“Season of The Witch”, further thoughts, by Bill Sargeant

The book was entertaining and connected the dots between former headlines.  It also defined an overall dramatic arc in that period of San Francisco history; the mid 60’s , through the early 80’s, which David Talbot divides into three sections.

In Summary:  The first section titled “Enchantment,” describes San Francisco incubating a subculture of young people who experiment with means of freeing themselves from the straight and narrow times of the 50’s.  Experiments in communal living and psychedelic drugs abound.  They express their new ideas in literature, fashion, and music which become emblematic for the counter-culture .   As creativity peaks, and the novelty wears off, the underbelly of negative forces, unleashed in all the new freedom, begins to dominate.  This brings us to the second section of the book; “Terror.”  More and more seekers arrive in San Francisco with flowers in their hair only to find needles in arms and desperation in the streets.  Throughout most of the 70’s,  San Francisco slips into further decline. The original idealism of the hippies is lost and wave after wave of violence wrack the city, defeating the politicians and the corrupt SFPD.  Each bottom is exceeded by the next, culminating in a nadir of the Jim Jones massacre and the assassination of Mayor Moscone and Supervisor, Harvey Milk.  Out of this low, “the right mayor for the times”, Dianne Feinstein, with the assists of others, takes charge and stabilizes the situation with which we arrive at the last section of the book; “Deliverance.”  Several potential calamities are averted and the city is able to catch its breath.  Spirits are further lifted when the worst team in the NFL, the San Francisco 49er’s, beats their rival, the Dallas Cowboys (self-proclaimed as “God’s team”), and goes on to win the Super Bowl.  San Francisco is back in form and demonstrates its true potential with the handling of the next crisis; AIDS.   Throughout the horrors of this epidemic, San Francisco fills the vacuum of indifference of the Reagan administration with funds, and innovative care.  Many heroes emerge from the ranks of health care, the gay community, and city government, and their responses serve as models to other cities and countries around the world.  One stellar example is ward 5B of SF General Hospital pioneering “the development of what later became known as patient-centered care.”  At last, San Francisco survives its trials, and rekindles its reputation as a destination for freedom and creativity.

David Talbot provides the thread of facts from which each event unfolds out of what came before it.  There are many dozens of individual stories told with carefully researched details which coalesce as if pixels, to form a clear and coherent whole.  As a reader who lived through the times and witnessed some of it first hand, I closed the book with a much deepened and enhanced understanding.

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2 thoughts on ““Season of The Witch”, further thoughts, by Bill Sargeant”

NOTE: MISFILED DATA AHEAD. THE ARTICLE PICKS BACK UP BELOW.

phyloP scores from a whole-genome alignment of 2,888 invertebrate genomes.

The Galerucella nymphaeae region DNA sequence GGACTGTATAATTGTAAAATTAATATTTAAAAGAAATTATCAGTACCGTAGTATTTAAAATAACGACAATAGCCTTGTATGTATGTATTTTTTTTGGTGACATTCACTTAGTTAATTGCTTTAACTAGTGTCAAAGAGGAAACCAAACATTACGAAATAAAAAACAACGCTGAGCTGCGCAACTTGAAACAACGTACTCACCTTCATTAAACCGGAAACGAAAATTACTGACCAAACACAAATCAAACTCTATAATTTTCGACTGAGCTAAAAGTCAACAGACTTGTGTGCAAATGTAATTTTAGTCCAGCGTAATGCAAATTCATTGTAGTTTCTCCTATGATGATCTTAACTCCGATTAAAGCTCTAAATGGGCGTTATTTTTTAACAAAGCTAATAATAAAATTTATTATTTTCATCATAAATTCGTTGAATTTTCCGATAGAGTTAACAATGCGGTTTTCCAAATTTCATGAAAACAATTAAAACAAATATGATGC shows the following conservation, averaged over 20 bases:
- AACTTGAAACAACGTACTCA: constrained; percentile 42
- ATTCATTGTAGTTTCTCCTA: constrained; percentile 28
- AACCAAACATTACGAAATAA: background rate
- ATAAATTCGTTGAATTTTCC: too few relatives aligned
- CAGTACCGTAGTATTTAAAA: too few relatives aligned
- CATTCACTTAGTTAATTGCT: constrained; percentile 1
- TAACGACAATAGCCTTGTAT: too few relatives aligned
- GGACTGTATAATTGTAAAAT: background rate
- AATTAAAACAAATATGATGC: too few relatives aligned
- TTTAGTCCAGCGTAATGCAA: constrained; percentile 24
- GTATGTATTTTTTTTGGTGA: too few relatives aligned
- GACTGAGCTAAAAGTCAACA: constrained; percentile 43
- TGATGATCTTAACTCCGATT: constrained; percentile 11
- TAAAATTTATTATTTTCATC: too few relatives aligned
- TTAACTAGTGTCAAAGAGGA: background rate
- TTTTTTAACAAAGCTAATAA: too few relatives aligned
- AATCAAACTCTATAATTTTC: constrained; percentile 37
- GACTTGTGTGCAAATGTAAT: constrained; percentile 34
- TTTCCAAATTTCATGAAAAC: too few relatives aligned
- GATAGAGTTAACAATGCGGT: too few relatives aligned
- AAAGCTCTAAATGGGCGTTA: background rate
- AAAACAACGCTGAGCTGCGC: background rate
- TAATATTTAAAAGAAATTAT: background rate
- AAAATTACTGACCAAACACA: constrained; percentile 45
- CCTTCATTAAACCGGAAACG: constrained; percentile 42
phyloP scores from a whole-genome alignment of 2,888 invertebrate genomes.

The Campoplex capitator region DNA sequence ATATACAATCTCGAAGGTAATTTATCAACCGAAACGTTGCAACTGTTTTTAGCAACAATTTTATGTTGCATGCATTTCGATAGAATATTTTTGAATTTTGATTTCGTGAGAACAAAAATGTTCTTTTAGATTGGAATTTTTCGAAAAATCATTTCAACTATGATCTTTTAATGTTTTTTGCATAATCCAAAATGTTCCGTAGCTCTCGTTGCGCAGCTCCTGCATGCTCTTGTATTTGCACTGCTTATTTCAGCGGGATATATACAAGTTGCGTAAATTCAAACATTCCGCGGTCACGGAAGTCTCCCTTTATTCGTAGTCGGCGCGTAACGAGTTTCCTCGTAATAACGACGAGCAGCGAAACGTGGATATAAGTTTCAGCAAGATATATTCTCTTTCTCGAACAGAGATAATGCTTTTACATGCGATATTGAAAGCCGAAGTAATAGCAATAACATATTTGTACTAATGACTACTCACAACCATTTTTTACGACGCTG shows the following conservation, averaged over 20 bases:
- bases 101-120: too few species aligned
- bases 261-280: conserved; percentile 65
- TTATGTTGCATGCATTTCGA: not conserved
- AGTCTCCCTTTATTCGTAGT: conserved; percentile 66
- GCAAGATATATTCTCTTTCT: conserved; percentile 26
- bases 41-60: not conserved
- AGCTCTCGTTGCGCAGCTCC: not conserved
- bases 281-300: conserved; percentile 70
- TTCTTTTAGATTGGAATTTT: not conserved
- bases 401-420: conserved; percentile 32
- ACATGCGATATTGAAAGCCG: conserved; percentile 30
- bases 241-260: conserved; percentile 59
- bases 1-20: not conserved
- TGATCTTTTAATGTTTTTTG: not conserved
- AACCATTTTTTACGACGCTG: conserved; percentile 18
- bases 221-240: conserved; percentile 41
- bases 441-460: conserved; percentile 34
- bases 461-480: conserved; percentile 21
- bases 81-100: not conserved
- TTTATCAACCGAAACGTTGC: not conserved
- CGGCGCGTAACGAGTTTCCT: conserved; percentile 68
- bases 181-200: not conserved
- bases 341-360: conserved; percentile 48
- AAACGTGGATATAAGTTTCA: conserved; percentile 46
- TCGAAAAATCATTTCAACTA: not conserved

1. Hi, Bill. Thanks for posting as I still can’t figure out how to start a post. I am going to miss Thursday as I miss all Thursdays in 2014 as I am a volunteer librarian and the Zen Center. I read this book last year and really enjoyed it. I was hoping that when it was chosen for book group in might result in a kind of fill in the blanks kind of discussion, where members just talked about how they remembered things, from Bill Graham to Moscone to Feinstein. The author definitely picks an arc of triumph and there is of course always another way of viewing it. Feinstein certainly comes to mind. She slipped in to office by a fluke and has taken that to being probably one of the most powerful women in the world but would the majority of San Francisco embrace her?

    The book really sets the table for a great discussion of the details but also the overall nature of reporting history and how that shapes history. I don’t suppose we could think of a way to live blog the discussion. I could chip in from the Zen Center. Just a thought.

  2. Hi, again. Writing that last post about the Zen Center made me reflect on the fact that in reading the book I couldn’t recall a mention of the Zen Center. So I went down to the library and checked a copy of Season of the Witch out. I only cruised the index but looked under a number of possible subject headings and found nothing. I find this to be a major omission. The Zen Center came to be in the 1960s and was very much a product of the many seekers coming to San Francisco. In fact, Shenryu Suzuki came to San Francisco to service the Japanese Buddhists but found himself with a following of “hippies” who were interested in Zazen, best described as contemplative Buddhism and maybe more rigorous than merely listening to sermons and something his Japanese practitioners were not interested in, and he ultimately left to devote himself to his Western students.

    The story of the Zen Center also fits in nicely in that it has gone through many upheavals driven by cultural winds but today is a mature and thriving institution. In fact, the Bay Area is considered a very important, if not the most important, home of Buddhism in the West and much of this can be traced to the Zen Center. It is in fact a huge success story.

    I write not to criticize the book but to maybe jump start a conversation about what is and isn’t in the book and what that says about the book.

    Peace

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